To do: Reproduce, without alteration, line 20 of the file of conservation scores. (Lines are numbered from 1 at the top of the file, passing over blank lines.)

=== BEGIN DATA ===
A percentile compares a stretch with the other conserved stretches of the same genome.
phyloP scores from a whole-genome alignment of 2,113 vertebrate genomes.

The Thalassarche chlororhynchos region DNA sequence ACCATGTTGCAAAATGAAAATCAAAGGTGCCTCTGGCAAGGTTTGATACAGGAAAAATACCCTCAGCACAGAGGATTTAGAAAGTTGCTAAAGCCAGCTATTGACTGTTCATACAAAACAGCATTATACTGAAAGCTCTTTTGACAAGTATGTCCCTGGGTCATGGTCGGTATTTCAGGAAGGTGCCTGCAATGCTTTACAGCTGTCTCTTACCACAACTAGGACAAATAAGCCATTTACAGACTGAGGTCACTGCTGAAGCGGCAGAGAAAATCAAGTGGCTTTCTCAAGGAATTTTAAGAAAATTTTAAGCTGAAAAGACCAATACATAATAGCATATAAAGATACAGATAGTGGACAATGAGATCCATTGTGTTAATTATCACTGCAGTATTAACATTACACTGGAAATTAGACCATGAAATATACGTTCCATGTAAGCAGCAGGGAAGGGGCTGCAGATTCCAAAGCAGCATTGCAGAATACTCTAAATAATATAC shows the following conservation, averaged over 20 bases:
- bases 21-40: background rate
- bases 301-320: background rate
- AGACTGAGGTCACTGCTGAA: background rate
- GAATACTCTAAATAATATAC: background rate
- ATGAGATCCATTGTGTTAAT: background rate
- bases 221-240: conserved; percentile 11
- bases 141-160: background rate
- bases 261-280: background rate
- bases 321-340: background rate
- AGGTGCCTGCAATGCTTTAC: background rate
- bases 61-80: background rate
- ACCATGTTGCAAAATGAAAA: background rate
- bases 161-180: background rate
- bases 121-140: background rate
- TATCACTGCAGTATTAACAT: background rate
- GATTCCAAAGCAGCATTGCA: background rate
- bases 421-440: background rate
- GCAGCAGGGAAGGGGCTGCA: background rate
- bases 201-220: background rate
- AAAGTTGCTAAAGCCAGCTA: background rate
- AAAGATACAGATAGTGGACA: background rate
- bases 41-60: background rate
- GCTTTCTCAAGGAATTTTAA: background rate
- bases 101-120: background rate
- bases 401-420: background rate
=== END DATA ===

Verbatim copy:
- bases 421-440: background rate